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October Coaches Corner: TMS Transformation

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Projections are that the Transportation Management System (TMS) space will be a 2.3 billion-dollar business by 2023. Today, there are no roadblocks for shippers to utilize a TMS and move away from manual processes. Traditionally, the leading roadblocks to the implementation of a TMS centered on cost and support. To overcome these roadblocks, TMS providers have simplified the onboarding process and have brought the economics of a TMS within reach of even small shippers.

If the pathway forward for a shipper is “supply chain ownership,” a TMS is the catalyst to accomplish the objective. TMS providers are now preparing all levels of support to ensure the transition from manual to automation is successful and the achievement of the proposed ROI is attainable. Support levels include a help desk, continuous improvement and back office services incorporating freight audit & payment, carrier compliance and TMS training. As a result, today’s shippers are finding TMS technology adaptation within their organization a path that is yielding results through deeper automation and greater visibility.

TMS providers have simplified pricing models to include free trials, pay-as-you-go and subscription models. Each model offers a tailored pricing structure based on a shipper’s annual spend, the average cost per shipment and modes. As a result, shippers are now able to onboard in an enterprise TMS that can sustain the increased complexity of a shipper’s customer base as the business grows.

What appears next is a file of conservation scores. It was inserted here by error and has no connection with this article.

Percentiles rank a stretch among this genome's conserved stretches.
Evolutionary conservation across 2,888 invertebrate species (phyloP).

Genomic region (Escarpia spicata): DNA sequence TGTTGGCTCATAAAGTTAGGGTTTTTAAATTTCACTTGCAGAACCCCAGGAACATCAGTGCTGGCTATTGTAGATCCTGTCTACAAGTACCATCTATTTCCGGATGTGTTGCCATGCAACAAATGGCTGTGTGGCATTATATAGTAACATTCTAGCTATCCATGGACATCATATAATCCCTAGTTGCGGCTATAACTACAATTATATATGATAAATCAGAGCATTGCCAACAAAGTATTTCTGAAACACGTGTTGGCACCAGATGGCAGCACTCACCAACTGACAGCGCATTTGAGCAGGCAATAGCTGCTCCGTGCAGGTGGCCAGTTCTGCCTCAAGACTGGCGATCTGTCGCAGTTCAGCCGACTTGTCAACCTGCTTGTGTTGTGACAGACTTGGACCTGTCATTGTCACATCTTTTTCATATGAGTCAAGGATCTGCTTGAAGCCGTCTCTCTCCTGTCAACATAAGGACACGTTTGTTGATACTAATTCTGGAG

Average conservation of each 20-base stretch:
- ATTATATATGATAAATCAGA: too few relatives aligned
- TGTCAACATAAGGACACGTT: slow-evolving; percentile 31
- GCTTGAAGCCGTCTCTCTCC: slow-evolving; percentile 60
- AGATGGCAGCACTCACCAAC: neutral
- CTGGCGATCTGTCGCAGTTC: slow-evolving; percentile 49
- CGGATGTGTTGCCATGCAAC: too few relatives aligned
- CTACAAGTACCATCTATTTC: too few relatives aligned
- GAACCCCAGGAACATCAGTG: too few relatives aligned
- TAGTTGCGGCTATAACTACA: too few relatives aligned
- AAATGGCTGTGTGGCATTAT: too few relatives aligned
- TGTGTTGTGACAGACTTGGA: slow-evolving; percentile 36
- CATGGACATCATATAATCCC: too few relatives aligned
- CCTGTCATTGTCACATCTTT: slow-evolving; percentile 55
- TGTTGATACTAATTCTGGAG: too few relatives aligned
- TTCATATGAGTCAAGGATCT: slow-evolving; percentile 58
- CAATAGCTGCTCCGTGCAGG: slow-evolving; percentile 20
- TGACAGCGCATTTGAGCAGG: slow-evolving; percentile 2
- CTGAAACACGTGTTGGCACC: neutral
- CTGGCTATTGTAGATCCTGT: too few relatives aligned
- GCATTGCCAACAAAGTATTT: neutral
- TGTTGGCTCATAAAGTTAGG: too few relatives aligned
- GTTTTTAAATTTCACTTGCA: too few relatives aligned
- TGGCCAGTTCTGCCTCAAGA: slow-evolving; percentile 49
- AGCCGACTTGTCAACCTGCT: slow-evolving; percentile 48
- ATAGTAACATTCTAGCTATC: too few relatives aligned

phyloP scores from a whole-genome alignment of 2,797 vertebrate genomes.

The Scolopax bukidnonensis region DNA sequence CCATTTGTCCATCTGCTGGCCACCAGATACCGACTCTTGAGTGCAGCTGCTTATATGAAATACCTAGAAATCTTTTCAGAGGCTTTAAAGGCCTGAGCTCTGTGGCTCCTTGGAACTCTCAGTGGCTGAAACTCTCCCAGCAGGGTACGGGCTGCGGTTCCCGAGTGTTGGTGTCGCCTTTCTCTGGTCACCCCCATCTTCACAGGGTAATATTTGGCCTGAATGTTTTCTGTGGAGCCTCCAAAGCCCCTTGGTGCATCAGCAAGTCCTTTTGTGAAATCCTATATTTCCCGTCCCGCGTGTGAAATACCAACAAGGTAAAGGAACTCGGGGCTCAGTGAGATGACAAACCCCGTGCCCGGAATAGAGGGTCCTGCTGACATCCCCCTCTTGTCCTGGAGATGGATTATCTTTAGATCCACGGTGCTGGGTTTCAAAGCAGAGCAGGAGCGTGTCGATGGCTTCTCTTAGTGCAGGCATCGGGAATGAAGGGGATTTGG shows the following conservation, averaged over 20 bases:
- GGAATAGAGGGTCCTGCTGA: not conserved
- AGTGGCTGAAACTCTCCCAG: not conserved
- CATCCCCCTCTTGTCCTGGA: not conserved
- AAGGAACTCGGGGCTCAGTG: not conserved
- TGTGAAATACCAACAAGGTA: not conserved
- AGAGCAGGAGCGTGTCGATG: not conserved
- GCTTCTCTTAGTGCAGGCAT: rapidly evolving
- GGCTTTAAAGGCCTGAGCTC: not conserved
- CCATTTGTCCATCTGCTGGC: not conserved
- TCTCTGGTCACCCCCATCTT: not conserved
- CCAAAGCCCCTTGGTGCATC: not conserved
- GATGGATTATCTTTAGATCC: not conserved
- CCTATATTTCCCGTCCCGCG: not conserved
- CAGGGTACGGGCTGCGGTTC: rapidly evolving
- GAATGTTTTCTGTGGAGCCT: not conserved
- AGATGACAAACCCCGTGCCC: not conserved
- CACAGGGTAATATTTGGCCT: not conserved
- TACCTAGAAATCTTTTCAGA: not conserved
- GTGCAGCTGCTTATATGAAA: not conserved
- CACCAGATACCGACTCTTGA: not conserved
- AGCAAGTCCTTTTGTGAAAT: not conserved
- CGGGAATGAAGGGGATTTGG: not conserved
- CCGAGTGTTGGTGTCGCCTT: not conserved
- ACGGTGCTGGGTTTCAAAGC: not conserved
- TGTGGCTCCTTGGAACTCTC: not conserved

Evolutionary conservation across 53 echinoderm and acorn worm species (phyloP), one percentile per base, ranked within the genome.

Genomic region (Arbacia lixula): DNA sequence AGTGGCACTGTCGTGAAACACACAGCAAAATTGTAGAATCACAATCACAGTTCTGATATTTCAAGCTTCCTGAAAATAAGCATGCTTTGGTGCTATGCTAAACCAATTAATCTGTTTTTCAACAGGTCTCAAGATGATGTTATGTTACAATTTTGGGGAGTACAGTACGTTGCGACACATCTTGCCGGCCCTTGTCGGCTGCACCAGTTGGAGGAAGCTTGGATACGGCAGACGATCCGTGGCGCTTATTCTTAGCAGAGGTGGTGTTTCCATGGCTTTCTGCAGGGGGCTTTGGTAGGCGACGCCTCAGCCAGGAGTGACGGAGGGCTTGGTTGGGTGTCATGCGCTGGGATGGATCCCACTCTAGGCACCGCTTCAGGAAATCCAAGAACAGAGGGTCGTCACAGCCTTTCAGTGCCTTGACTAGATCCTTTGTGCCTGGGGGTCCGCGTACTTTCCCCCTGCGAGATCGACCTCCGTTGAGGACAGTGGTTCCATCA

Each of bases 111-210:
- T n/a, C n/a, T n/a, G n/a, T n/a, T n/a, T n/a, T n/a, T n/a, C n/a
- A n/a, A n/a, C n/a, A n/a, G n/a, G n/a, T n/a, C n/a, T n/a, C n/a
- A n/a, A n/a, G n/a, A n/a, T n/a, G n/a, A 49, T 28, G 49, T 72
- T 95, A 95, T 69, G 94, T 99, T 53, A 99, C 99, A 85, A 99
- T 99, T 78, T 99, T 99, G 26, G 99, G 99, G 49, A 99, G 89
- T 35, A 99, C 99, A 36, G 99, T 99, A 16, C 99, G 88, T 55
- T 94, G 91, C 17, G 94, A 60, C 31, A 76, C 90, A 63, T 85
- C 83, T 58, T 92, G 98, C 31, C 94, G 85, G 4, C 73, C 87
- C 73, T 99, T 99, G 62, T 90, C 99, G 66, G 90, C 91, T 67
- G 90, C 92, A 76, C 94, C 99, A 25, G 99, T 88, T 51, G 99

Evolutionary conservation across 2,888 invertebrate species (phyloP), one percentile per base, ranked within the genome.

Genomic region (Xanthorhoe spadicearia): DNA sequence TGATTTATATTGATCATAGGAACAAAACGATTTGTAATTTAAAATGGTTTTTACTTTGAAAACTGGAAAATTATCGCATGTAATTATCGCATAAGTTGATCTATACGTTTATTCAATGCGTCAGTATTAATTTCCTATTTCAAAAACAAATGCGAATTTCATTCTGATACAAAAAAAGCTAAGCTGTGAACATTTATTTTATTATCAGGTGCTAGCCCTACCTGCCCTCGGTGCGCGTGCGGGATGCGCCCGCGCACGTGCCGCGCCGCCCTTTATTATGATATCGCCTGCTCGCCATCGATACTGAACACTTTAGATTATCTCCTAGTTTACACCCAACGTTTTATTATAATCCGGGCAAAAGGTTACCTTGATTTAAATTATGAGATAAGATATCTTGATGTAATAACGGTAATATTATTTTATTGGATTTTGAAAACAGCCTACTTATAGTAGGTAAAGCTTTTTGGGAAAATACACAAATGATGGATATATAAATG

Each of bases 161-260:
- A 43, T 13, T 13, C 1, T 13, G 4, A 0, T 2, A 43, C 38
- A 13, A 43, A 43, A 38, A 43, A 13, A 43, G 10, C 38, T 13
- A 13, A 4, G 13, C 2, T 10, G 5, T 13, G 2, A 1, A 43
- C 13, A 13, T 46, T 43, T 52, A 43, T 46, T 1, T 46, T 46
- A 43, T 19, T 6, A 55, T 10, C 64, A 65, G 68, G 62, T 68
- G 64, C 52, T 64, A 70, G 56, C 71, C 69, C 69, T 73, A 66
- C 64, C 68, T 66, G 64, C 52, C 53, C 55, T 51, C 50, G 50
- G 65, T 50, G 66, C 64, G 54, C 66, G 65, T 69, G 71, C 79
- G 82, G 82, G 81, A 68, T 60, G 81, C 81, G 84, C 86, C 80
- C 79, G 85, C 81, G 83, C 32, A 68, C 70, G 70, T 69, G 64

Historically, many shippers have been through an ERP integration, as a result, software integrations come with a connotation of high cost and resource diversion. Neither are typically for a TMS implementation today. Depending on the required ERP integration, a TMS implementation is a transformation that is completed in an average of 8 to 12 weeks and with little to no upfront expense. The time for beginning transforming your supply chain is today


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Brad Stewart, President

By Brad Stewart

Co-Founder, CCO

Brad’s journey into logistics began as a Marine Officer and transitioned from the LTL docks to the non-asset side within the logistics service provider arena.  As a co-founder of Rockfarm, Brad drives our business development efforts and delivery of our promise. An Arizona native, Brad enjoys spending time outdoors in his home state with his wife and family.

“Our approach to the market allowed us an opportunity to push forward in 2008 and enable our mission, “lower the cost to serve” to stand as a cornerstone to our company today.”



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